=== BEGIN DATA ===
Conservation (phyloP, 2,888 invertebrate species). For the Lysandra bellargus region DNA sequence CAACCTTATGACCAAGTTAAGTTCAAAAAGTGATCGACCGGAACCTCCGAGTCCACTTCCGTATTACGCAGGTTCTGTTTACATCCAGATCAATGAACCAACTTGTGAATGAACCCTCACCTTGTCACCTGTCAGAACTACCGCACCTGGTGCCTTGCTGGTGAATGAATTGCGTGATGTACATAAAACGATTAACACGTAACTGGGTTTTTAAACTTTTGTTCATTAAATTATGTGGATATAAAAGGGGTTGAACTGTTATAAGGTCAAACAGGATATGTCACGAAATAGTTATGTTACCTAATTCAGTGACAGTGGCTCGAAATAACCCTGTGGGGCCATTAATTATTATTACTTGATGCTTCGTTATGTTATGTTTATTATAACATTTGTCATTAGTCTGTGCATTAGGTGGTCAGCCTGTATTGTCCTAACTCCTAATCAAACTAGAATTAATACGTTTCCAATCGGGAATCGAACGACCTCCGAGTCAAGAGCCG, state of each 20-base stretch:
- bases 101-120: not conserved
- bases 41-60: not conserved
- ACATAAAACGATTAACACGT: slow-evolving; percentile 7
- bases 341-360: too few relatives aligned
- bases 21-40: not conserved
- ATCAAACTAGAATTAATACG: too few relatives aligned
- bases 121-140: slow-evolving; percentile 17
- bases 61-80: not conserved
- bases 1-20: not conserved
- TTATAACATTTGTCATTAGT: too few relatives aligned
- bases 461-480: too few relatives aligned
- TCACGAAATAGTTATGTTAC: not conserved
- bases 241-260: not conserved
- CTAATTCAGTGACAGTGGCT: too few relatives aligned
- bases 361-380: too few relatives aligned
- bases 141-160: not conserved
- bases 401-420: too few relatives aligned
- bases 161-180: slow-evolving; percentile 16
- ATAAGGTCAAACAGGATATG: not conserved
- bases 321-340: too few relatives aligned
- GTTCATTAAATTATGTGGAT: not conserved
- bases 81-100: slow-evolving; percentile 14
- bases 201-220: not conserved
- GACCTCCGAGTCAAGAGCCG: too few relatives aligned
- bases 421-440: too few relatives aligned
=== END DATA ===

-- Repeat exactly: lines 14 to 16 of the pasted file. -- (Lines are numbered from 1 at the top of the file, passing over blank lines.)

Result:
- bases 241-260: not conserved
- CTAATTCAGTGACAGTGGCT: too few relatives aligned
- bases 361-380: too few relatives aligned